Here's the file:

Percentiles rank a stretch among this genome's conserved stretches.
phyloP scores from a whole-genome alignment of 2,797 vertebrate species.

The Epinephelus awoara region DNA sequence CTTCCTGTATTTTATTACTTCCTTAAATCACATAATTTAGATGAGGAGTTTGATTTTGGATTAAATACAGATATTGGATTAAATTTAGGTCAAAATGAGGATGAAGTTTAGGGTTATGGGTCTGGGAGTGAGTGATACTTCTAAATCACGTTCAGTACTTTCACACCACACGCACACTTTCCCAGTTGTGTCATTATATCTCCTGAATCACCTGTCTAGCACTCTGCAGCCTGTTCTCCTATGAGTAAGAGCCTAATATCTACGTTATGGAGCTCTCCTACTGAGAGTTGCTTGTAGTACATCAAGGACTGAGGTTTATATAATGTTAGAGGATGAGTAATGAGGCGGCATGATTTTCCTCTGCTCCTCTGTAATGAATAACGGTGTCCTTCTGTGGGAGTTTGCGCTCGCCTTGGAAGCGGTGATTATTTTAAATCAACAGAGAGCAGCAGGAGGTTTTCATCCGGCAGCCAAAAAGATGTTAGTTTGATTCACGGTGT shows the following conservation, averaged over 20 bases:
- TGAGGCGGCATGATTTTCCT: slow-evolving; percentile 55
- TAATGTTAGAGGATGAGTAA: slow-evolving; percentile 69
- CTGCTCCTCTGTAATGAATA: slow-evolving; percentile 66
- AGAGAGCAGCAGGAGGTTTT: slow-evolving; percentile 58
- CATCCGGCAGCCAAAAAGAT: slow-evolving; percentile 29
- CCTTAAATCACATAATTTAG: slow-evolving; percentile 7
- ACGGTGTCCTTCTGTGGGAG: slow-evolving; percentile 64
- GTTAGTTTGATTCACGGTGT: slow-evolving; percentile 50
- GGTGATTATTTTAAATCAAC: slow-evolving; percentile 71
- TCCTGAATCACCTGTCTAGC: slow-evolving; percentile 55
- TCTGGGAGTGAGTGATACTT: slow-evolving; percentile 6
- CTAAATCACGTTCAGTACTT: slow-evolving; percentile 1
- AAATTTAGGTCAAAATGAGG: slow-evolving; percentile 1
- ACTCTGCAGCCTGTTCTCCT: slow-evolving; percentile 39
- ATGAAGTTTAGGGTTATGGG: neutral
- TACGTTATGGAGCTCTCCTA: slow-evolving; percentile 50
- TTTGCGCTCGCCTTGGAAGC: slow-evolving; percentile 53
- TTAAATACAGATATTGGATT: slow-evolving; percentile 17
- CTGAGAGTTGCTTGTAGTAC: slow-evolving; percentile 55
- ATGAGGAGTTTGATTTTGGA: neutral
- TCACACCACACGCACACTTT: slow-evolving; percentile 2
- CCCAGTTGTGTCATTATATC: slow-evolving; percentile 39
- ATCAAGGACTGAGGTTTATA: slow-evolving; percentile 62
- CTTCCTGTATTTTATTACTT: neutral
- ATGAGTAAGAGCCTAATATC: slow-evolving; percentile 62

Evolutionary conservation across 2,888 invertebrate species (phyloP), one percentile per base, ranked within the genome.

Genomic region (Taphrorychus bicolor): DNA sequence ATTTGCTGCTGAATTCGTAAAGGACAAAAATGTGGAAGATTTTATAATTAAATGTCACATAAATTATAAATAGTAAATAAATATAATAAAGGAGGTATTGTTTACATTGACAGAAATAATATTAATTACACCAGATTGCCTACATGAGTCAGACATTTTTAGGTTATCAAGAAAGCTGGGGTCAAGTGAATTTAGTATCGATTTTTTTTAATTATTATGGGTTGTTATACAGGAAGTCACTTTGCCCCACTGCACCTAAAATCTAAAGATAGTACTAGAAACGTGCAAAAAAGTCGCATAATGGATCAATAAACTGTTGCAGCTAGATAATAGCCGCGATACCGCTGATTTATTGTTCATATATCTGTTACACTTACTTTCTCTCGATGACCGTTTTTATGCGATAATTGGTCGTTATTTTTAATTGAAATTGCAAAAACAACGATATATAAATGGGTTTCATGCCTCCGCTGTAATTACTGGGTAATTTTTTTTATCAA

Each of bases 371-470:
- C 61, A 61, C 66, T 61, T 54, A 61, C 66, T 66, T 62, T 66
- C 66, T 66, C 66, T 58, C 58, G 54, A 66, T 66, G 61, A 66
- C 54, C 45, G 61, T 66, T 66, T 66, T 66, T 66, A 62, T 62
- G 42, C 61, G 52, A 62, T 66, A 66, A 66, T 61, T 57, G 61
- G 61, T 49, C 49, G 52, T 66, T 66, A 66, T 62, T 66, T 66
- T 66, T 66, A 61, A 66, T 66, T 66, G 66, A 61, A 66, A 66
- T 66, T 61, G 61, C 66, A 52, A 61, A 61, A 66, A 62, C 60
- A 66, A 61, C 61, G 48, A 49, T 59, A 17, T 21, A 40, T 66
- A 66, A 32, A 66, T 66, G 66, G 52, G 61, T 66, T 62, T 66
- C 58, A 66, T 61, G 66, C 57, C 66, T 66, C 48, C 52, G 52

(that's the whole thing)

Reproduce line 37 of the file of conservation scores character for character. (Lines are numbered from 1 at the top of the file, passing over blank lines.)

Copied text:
- T 66, T 66, A 61, A 66, T 66, T 66, G 66, A 61, A 66, A 66